Sound: The audio was presented with the standard choice of 2.0 Dolby Digital in either the original Japanese or a dubbed English track with optional subtitles in English (either full subtitles or an onscreen text version). I actually liked the English language dub better this time as most of the characters seemed to be well acted and few of the over the top performances some people get away with that draw attention away from the show and more towards themselves. The original vocals were not at all bad but the dub seemed to have a lot more attention given it than I'm used to on a series so I figured I'd give credit where it was due. The music and special audio effects were similar in each version though with a slightly deeper bass in the dub but the overall separation between the channels seemed almost nonexistent except in action sequences.
Extras: Shingu: Secret of the Stellar Wars 1 had some of the usual extras like trailers, production sketches, and a double sided DVD cover but it also had a cool 12 page booklet inside the DVD case that explained some of the settings and cultural notes from the series in relation to the characters. Such extras are rare these days but always appreciated as they add a lot of value that can't be downloaded from a pirate website. There were also a number of character biographies on the DVD and some production sketches on the disc that varied from those in the booklet.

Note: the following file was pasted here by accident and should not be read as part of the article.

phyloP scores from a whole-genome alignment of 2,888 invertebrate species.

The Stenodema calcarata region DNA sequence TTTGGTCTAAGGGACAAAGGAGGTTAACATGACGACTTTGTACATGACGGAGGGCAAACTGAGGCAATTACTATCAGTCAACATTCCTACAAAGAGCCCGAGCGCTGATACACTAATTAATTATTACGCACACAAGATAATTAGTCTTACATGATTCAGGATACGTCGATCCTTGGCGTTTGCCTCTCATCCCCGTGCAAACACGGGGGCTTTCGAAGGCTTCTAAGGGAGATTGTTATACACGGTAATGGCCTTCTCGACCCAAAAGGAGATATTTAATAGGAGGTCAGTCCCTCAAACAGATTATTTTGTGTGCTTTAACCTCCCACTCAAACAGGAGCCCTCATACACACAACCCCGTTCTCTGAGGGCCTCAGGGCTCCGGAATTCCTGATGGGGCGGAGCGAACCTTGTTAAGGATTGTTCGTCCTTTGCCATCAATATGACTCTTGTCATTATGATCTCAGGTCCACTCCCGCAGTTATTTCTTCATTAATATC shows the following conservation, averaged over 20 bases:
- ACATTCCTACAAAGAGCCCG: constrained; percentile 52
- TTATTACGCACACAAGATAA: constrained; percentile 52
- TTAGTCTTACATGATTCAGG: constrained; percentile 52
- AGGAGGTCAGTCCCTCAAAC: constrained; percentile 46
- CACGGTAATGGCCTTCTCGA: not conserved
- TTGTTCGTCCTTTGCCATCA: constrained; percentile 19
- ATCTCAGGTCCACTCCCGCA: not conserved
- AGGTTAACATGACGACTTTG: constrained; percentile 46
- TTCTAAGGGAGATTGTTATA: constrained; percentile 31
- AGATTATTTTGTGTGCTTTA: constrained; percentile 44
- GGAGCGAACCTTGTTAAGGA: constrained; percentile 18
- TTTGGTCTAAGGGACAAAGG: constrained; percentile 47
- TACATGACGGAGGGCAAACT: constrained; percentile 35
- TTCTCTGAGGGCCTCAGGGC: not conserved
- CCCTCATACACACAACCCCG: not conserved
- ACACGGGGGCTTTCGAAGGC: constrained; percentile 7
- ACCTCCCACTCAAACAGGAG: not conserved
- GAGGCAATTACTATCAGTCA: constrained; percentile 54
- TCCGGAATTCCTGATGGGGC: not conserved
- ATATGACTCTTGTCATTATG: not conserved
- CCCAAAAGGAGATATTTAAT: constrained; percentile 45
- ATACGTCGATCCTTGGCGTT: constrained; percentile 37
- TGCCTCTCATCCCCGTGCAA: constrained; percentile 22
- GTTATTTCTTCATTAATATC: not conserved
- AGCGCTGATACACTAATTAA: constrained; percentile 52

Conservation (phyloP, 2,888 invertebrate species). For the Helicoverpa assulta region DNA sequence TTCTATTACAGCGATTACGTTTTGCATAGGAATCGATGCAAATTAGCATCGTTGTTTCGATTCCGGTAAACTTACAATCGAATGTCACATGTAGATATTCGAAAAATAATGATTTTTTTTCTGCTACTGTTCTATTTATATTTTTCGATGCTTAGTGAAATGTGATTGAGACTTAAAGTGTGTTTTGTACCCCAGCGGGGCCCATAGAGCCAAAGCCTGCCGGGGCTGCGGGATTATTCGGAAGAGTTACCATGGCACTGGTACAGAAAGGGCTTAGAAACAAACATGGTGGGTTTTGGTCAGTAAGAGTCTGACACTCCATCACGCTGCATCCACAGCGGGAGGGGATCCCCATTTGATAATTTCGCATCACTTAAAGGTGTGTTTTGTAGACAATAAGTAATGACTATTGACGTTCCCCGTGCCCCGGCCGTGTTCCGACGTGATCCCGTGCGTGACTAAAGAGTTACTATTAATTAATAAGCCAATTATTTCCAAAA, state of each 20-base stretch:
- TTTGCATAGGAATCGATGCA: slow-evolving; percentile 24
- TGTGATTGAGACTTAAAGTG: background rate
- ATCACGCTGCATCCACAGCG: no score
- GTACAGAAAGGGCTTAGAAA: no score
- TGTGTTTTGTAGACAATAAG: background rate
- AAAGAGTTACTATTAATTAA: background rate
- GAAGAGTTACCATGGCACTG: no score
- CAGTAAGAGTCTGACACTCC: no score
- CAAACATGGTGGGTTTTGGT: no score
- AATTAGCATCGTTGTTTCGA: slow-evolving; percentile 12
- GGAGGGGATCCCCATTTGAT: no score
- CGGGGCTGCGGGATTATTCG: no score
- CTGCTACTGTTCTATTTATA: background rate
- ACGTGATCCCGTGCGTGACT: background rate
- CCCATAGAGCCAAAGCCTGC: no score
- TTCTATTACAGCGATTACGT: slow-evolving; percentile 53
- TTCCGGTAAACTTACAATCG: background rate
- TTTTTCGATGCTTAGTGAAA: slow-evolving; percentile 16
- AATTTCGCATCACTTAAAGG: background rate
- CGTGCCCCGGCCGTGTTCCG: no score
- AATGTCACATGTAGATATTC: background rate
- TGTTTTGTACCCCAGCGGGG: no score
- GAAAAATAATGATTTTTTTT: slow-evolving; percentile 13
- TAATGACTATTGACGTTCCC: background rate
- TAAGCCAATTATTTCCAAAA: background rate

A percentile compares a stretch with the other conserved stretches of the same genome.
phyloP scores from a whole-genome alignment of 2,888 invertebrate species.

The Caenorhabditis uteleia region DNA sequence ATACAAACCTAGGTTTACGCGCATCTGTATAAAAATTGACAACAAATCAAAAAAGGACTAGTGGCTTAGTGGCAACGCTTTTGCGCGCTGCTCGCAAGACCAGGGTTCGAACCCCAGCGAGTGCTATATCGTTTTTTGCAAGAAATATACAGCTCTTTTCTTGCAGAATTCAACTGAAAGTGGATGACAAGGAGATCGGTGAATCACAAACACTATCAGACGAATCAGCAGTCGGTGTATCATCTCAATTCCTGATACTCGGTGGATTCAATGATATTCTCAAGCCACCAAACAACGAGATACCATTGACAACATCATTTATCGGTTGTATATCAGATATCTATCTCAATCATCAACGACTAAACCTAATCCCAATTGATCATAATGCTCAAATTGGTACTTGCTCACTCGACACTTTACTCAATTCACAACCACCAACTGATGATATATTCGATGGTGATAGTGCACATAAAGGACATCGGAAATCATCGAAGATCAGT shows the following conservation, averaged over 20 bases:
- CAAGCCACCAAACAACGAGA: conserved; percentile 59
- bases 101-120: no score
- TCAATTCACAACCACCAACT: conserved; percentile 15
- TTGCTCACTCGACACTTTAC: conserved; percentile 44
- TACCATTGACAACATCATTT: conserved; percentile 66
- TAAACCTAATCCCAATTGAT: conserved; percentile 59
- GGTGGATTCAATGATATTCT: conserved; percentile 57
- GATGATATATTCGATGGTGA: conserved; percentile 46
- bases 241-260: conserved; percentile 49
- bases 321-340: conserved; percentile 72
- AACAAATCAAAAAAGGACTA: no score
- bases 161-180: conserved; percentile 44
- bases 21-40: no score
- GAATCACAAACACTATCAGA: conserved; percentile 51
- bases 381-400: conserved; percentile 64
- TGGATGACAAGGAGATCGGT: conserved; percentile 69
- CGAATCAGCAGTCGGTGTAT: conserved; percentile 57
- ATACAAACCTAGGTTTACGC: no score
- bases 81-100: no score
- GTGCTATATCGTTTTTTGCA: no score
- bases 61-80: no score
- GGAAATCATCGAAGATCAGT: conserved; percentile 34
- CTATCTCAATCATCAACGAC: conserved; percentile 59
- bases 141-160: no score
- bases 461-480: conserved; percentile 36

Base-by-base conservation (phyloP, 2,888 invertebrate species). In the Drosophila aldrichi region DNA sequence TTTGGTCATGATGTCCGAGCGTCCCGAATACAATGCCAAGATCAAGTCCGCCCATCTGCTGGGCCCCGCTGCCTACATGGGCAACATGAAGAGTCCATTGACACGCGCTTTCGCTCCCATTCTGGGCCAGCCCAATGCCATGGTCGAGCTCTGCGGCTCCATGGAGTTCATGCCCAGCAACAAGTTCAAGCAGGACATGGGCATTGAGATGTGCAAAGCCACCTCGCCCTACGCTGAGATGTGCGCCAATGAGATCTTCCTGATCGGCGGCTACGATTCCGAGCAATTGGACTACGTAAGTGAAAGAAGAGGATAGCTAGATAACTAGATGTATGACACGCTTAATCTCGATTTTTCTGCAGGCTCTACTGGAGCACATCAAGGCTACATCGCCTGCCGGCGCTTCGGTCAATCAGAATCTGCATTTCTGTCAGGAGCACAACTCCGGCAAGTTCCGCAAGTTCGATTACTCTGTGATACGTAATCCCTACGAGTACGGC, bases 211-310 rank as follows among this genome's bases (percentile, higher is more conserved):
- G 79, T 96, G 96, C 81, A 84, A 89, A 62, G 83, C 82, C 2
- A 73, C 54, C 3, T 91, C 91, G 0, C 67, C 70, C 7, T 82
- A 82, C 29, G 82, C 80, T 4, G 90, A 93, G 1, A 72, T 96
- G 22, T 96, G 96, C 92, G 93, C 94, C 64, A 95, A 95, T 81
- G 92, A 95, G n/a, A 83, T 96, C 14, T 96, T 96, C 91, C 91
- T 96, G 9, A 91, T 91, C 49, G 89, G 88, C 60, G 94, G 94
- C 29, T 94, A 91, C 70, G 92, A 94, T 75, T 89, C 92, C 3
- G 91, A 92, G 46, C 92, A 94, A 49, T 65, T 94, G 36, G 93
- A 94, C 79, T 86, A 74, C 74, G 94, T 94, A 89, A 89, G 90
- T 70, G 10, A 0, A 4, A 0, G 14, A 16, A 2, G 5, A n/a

Final Thoughts: Shingu: Secret of the Stellar Wars 1 was one of those shows that had the opportunity to become yet another generic show fueling the fire of anime critics who have long sought to dismiss the genre as somehow less worthy of praise than live action material yet it didn't fall into that trap, relying instead on decent writing and setting up the future plot elements for fans to enjoy. There were some minor nuisances with regard to stereotypical characters but they were few and far between as the calm-headed Muryou Subaru and the slightly nebbish Hajime Murata (who seemed too willing to accept some of the fantastic things going on as normal for my tastes) led the ensemble cast through some general school oriented silliness as well as the deeper themes that only just started getting openly handled by the end of the first volume of the show. I'm looking forward to the later volumes (if they are even half as good as this one, I'll be advocating them all over the place) and I have to admit that The Right Stuf company sure had the right stuff with this one.